I've always considered the miles and miles of exposed flesh on view in New York City in summer -- breasts peeking out of tank tops, skirts that barely cover private parts -- a testament to New Yorkers' confidence and to their insistence on comfort. The city can be a smoldering, humid hellhole, after all, and people will do anything to beat the heat.
But as we all know, when women bare their skin they risk unwanted attention. Especially if they're traveling on a crowded subway car. Saturday's New York Times had an interesting but not surprising article about the routine harassment women face on New York subways, a problem that seems to get worse in the summer. Prompted by the arrests last week of 13 men charged with flashing and groping women in the city's vast, subterranean transit system, the Times surveyed a random sampling of women during the morning commute and found that those who had been harassed tended to "seethe inwardly but say nothing" because they felt so helpless.
"What is the right way to react to a humiliating, but not life-threatening, situation?" the Times asks. "Should you announce to an entire car of strangers that you have just been violated?" I say yes. Why not vent your rage and perhaps even get some sympathy and support from your fellow passengers in the process? Or even better, grab your cellphone camera and snap your harasser's picture. Thanks to the truly awesome Web site Holla Back NYC, there's even a place to post it.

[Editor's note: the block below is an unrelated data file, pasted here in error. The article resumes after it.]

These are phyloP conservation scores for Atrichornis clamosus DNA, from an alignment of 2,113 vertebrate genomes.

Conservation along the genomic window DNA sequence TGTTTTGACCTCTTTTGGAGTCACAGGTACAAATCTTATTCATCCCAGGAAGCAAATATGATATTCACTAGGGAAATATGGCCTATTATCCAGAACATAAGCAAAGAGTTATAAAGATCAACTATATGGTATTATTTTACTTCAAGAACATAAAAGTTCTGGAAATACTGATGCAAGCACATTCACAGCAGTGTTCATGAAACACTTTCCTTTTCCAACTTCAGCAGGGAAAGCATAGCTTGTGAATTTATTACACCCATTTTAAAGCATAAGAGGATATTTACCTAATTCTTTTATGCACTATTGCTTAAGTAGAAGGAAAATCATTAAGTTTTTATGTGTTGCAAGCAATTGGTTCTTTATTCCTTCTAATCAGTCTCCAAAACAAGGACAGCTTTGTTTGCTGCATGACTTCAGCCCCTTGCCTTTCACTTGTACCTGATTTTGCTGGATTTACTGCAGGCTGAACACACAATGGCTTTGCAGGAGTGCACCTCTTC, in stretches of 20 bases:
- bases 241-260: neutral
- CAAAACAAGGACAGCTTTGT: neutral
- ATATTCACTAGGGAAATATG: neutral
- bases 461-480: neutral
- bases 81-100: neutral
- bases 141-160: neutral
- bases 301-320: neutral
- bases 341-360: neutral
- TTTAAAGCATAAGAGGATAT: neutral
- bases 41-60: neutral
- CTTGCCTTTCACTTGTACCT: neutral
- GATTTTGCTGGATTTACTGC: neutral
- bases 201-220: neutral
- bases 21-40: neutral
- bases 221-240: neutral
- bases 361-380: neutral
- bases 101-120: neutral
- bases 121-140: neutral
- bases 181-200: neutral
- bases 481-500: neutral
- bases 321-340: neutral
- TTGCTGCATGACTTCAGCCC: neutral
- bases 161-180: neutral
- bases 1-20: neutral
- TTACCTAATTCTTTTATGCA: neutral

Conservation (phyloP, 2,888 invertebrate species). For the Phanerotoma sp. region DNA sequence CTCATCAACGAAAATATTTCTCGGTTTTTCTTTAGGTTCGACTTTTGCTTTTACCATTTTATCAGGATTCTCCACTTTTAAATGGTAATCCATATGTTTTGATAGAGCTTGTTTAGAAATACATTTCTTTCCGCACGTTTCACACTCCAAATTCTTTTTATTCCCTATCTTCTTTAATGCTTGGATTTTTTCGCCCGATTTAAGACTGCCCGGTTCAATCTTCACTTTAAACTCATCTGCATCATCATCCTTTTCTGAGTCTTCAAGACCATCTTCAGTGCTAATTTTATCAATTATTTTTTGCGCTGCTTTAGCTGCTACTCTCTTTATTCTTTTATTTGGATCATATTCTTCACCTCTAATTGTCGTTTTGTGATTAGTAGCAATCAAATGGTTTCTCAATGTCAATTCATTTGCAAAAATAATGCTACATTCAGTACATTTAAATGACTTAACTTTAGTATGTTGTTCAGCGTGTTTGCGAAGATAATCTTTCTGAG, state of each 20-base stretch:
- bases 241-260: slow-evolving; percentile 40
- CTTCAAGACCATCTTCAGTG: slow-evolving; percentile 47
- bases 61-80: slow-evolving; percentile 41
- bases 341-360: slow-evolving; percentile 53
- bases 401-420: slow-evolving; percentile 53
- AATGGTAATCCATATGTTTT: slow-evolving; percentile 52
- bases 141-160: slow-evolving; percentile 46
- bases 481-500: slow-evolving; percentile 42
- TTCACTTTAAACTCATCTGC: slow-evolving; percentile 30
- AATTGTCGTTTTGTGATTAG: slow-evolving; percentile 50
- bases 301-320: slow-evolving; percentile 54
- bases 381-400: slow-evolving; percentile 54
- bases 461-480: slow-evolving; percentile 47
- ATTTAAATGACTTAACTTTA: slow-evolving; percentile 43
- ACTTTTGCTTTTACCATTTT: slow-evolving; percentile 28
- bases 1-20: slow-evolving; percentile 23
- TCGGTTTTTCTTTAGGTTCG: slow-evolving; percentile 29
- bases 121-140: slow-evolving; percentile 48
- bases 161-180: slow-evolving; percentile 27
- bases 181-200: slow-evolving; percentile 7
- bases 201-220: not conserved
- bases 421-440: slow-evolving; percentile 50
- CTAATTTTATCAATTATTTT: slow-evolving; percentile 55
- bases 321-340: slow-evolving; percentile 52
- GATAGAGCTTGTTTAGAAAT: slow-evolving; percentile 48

According to the Times, publicity about Holla Back was in part what led the New York Police Department to launch "Operation Exposure," the two-day undercover campaign that resulted in the 13 arrests. Hey, it's a start.